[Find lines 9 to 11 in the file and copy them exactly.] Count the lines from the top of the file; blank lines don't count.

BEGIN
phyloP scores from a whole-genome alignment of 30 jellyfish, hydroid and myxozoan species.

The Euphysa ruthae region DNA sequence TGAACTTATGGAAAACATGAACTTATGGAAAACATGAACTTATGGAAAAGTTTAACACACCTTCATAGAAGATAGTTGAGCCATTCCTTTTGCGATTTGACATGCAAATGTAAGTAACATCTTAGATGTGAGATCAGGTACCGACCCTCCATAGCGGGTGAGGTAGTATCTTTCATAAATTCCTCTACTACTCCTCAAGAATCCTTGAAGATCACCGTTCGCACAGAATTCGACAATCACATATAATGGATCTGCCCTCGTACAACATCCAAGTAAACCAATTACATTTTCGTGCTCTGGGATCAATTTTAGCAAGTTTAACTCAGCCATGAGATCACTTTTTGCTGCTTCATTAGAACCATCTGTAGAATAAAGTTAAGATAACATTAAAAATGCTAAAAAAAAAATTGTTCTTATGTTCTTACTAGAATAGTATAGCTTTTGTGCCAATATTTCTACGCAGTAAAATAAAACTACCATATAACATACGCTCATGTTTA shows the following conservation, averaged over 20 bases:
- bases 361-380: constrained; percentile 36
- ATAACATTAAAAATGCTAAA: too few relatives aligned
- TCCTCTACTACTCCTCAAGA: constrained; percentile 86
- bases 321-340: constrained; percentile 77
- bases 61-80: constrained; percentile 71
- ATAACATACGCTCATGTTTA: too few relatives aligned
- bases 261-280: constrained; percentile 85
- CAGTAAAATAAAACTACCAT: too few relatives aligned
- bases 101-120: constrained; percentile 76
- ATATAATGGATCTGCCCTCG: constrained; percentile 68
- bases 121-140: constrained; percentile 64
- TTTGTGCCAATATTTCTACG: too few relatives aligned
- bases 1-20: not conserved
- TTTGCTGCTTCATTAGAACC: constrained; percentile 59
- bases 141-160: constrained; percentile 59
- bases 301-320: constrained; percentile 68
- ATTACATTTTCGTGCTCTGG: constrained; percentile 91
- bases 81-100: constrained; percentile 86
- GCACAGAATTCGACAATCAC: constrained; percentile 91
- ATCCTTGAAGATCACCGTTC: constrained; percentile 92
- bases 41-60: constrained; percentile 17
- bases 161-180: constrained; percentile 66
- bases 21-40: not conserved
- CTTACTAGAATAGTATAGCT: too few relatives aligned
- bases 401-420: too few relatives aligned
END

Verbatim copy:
- bases 261-280: constrained; percentile 85
- CAGTAAAATAAAACTACCAT: too few relatives aligned
- bases 101-120: constrained; percentile 76